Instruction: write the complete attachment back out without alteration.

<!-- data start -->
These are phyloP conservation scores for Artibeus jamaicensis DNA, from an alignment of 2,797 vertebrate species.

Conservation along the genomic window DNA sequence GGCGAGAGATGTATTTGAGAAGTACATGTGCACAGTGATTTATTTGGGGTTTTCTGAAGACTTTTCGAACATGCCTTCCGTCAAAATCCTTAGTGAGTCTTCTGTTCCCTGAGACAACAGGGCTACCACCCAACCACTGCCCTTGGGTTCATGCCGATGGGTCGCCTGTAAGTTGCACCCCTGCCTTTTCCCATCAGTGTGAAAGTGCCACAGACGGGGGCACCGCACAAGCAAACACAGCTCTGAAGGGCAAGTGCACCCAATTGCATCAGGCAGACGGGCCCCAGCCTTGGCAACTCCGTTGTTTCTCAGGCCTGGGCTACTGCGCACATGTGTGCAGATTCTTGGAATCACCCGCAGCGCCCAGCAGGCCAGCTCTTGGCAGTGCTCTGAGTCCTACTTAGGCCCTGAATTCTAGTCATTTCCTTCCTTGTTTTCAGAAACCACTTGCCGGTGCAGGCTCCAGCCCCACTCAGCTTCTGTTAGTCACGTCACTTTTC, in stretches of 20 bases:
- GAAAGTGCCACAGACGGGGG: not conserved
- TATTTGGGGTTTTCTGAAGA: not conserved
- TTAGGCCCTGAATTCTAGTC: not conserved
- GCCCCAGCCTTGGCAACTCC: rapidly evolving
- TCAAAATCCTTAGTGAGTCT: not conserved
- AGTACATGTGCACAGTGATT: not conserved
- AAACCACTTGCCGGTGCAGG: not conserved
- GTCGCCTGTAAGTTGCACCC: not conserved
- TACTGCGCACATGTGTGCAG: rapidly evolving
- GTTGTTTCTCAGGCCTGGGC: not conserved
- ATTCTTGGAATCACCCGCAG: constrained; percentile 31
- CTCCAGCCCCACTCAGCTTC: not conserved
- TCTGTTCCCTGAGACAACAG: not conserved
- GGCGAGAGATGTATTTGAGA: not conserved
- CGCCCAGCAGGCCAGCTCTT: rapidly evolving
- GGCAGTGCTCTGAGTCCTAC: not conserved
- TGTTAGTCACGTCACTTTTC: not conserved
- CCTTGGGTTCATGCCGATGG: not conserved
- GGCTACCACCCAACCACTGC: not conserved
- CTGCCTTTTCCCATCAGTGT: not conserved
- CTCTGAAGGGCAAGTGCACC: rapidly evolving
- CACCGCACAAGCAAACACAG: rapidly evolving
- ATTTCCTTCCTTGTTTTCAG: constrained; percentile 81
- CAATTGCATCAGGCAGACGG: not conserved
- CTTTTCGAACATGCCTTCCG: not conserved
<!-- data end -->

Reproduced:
These are phyloP conservation scores for Artibeus jamaicensis DNA, from an alignment of 2,797 vertebrate species.

Conservation along the genomic window DNA sequence GGCGAGAGATGTATTTGAGAAGTACATGTGCACAGTGATTTATTTGGGGTTTTCTGAAGACTTTTCGAACATGCCTTCCGTCAAAATCCTTAGTGAGTCTTCTGTTCCCTGAGACAACAGGGCTACCACCCAACCACTGCCCTTGGGTTCATGCCGATGGGTCGCCTGTAAGTTGCACCCCTGCCTTTTCCCATCAGTGTGAAAGTGCCACAGACGGGGGCACCGCACAAGCAAACACAGCTCTGAAGGGCAAGTGCACCCAATTGCATCAGGCAGACGGGCCCCAGCCTTGGCAACTCCGTTGTTTCTCAGGCCTGGGCTACTGCGCACATGTGTGCAGATTCTTGGAATCACCCGCAGCGCCCAGCAGGCCAGCTCTTGGCAGTGCTCTGAGTCCTACTTAGGCCCTGAATTCTAGTCATTTCCTTCCTTGTTTTCAGAAACCACTTGCCGGTGCAGGCTCCAGCCCCACTCAGCTTCTGTTAGTCACGTCACTTTTC, in stretches of 20 bases:
- GAAAGTGCCACAGACGGGGG: not conserved
- TATTTGGGGTTTTCTGAAGA: not conserved
- TTAGGCCCTGAATTCTAGTC: not conserved
- GCCCCAGCCTTGGCAACTCC: rapidly evolving
- TCAAAATCCTTAGTGAGTCT: not conserved
- AGTACATGTGCACAGTGATT: not conserved
- AAACCACTTGCCGGTGCAGG: not conserved
- GTCGCCTGTAAGTTGCACCC: not conserved
- TACTGCGCACATGTGTGCAG: rapidly evolving
- GTTGTTTCTCAGGCCTGGGC: not conserved
- ATTCTTGGAATCACCCGCAG: constrained; percentile 31
- CTCCAGCCCCACTCAGCTTC: not conserved
- TCTGTTCCCTGAGACAACAG: not conserved
- GGCGAGAGATGTATTTGAGA: not conserved
- CGCCCAGCAGGCCAGCTCTT: rapidly evolving
- GGCAGTGCTCTGAGTCCTAC: not conserved
- TGTTAGTCACGTCACTTTTC: not conserved
- CCTTGGGTTCATGCCGATGG: not conserved
- GGCTACCACCCAACCACTGC: not conserved
- CTGCCTTTTCCCATCAGTGT: not conserved
- CTCTGAAGGGCAAGTGCACC: rapidly evolving
- CACCGCACAAGCAAACACAG: rapidly evolving
- ATTTCCTTCCTTGTTTTCAG: constrained; percentile 81
- CAATTGCATCAGGCAGACGG: not conserved
- CTTTTCGAACATGCCTTCCG: not conserved